It can happen somewhere as simple as a doctor’s office or cafe, but all it takes is a glimpse of medical scrubs or chef’s whites and I’m a goner. I drift into a daydream in which I wake up to morning sun as gentle as lemonade and a kitchen sink that isn’t full of dishes, and then I pack a thermos of soup for lunch and ride my bike to work in a neatly starched uniform. At the office, I file things away the moment they cross my desk, make a difference in people’s lives for hours on end, and then maybe rehearse for a community theater production of “Pippin” before biking home for dinner. Once I get to this point in my fantasy, an optometrist usually jars me awake with, “Now, cover your left eye,” and I look back at him/her with what can only seem like the most psychotic brand of puppy-dog infatuation on the planet. Yeah, that’s right: I fantasize about being an optometrist. I realize this may sound insane, considering many an optometrist, chef, or meter maid out there probably fantasizes about being a writer on a regular basis, but what can I say? I feel there’s something positively dreamy about uniforms, office hours and designated stopping points…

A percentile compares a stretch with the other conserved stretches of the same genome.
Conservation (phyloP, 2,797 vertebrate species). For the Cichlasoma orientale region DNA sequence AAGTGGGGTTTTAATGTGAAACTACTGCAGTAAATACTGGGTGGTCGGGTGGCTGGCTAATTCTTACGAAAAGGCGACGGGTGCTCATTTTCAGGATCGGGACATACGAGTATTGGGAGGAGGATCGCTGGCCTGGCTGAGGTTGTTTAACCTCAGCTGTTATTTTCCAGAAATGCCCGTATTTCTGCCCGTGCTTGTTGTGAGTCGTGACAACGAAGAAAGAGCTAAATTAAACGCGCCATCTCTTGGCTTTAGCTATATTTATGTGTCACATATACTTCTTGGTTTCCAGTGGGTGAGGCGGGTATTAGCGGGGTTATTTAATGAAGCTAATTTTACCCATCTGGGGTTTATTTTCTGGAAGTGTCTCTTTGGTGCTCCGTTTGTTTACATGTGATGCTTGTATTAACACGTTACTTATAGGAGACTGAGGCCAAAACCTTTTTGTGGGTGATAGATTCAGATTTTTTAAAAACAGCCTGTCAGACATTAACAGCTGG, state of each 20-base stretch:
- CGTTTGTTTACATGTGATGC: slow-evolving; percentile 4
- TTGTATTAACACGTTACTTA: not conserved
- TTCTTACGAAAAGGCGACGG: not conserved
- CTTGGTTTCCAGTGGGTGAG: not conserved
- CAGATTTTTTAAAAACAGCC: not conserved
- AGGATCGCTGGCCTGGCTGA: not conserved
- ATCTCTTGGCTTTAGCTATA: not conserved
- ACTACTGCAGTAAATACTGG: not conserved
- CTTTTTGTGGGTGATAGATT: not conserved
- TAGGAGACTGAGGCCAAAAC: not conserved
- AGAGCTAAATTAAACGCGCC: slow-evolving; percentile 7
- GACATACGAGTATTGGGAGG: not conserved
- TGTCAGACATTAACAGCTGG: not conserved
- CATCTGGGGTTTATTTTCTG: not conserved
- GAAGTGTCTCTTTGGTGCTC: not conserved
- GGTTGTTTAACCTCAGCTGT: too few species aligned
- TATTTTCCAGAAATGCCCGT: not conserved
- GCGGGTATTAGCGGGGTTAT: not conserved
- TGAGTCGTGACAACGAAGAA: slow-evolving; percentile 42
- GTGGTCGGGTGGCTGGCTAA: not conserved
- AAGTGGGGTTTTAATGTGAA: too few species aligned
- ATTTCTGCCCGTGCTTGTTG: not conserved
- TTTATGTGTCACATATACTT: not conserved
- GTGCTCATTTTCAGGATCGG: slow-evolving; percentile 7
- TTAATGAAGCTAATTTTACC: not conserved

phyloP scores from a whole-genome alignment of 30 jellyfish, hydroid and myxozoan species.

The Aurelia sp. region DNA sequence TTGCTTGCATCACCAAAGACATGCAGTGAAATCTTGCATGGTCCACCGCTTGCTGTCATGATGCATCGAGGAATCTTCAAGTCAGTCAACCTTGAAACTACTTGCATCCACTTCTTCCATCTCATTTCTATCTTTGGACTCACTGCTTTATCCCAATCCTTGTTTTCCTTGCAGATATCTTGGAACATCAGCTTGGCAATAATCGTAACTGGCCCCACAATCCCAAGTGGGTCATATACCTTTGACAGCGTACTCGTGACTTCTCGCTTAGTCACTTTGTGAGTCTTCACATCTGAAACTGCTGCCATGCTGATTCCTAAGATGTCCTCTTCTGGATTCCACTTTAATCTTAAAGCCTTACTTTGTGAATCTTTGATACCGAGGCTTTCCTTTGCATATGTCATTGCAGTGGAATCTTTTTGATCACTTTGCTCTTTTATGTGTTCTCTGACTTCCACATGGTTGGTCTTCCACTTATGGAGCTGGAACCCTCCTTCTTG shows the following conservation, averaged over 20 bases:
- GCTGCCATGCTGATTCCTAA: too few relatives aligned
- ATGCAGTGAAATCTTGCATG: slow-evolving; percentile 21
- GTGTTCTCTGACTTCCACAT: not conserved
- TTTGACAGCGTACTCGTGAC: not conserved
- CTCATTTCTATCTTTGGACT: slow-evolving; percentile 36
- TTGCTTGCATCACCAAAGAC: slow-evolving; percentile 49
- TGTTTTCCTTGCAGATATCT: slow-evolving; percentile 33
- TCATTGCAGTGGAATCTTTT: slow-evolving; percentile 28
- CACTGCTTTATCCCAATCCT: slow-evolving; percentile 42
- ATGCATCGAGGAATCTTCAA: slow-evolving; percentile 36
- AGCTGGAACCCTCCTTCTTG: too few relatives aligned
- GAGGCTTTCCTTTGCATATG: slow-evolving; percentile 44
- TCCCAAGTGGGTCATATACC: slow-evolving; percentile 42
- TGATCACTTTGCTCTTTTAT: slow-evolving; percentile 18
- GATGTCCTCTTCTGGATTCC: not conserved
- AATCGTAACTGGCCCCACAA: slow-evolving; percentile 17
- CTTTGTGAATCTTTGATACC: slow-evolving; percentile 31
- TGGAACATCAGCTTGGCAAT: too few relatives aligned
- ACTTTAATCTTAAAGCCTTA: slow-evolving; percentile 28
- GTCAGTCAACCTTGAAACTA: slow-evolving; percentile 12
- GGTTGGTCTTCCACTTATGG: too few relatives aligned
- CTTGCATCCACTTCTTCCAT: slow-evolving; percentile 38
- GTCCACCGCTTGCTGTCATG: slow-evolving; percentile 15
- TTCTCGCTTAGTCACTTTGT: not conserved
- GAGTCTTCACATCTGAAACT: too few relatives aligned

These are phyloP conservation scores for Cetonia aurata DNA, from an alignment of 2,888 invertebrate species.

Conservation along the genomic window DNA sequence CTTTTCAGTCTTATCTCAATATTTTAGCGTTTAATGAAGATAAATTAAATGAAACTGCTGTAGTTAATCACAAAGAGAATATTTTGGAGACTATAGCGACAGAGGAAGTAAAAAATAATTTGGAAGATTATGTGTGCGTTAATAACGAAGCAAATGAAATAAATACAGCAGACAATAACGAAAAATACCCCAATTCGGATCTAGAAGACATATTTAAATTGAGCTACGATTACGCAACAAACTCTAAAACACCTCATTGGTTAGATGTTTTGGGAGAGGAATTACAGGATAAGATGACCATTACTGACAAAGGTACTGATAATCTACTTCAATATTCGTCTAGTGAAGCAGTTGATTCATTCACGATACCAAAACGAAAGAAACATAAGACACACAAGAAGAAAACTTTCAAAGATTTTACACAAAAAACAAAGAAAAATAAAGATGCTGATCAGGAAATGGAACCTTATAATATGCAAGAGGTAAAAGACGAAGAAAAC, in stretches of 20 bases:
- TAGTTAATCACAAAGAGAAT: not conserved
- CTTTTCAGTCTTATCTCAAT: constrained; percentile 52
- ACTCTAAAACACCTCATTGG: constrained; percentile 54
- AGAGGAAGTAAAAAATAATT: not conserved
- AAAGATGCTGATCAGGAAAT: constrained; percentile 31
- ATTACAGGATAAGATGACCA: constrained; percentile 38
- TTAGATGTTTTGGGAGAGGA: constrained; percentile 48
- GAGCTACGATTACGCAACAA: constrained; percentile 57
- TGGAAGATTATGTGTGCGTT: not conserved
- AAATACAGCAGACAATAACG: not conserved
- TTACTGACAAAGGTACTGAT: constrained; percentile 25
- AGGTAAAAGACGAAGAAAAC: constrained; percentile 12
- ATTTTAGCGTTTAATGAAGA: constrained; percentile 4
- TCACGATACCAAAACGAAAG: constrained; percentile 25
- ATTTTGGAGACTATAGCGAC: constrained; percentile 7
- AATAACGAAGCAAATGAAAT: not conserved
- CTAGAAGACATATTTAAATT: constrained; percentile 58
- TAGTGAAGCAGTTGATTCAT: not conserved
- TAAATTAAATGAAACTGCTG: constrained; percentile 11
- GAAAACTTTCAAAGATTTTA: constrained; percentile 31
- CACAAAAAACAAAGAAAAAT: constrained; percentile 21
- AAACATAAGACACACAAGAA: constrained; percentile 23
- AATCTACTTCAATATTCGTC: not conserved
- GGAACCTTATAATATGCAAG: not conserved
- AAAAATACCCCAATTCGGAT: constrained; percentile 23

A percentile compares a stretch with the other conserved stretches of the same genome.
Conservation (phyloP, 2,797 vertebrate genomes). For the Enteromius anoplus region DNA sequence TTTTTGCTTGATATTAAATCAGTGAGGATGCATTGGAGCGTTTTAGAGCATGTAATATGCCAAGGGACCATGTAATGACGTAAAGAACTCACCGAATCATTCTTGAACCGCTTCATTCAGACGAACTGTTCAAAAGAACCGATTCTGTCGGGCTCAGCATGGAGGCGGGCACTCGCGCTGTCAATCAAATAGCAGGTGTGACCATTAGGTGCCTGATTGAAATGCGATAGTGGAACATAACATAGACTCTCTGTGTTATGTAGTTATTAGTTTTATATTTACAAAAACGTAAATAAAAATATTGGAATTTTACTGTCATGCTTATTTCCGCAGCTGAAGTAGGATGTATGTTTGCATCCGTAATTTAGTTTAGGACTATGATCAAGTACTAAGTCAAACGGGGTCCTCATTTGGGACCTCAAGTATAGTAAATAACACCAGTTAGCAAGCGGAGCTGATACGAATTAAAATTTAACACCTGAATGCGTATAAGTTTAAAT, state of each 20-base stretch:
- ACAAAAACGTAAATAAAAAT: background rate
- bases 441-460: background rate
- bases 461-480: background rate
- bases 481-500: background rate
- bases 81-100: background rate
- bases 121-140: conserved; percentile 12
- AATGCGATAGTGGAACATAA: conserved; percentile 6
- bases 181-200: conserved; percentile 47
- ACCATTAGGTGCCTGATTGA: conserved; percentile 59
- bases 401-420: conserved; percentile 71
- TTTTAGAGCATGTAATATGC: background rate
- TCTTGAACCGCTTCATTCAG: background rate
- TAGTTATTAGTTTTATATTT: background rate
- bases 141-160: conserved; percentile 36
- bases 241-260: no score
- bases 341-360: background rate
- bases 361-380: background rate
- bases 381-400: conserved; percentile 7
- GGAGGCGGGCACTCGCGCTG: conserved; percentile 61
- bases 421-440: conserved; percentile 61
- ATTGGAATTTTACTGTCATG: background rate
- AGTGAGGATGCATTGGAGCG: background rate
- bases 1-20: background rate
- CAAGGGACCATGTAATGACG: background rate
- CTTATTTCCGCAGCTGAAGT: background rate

My fiancé and I sharing an afternoon of glances with the amazing Jamie Conlan
Great loves, friendships and rivalries are all made up of a billion glances – when you understand this, you grasp almost everything there is to know about visual storytelling. Sometimes these glances are through flickering candlelight, over cups of coffee or amidst the clacking of light sabers, but, no matter the locale, they are the heart of any emotional tale. On the first weekend of April my fiancé and I romped around our backyard with a photographer who I quickly learned understands this concept better than anyone. This incredibly talented shutterbug is Jamie Conlan, a guy I’ve known for several years as someone who can get my love talking for days about German cars and taco stands, and he remained the very same guy when he wielded a camera in his hands last weekend. Not once was I aware of him posing us or shushing silly conversations; he kept us rambling away with each other, rolling eyes, punching arms, keeling over in laughter, and even making psycho eyes at our dog. And, I eventually realized there was a stealthy method behind his casualness – while my fiancé and I were goofing off, Jamie was busy capturing genuine moments in time.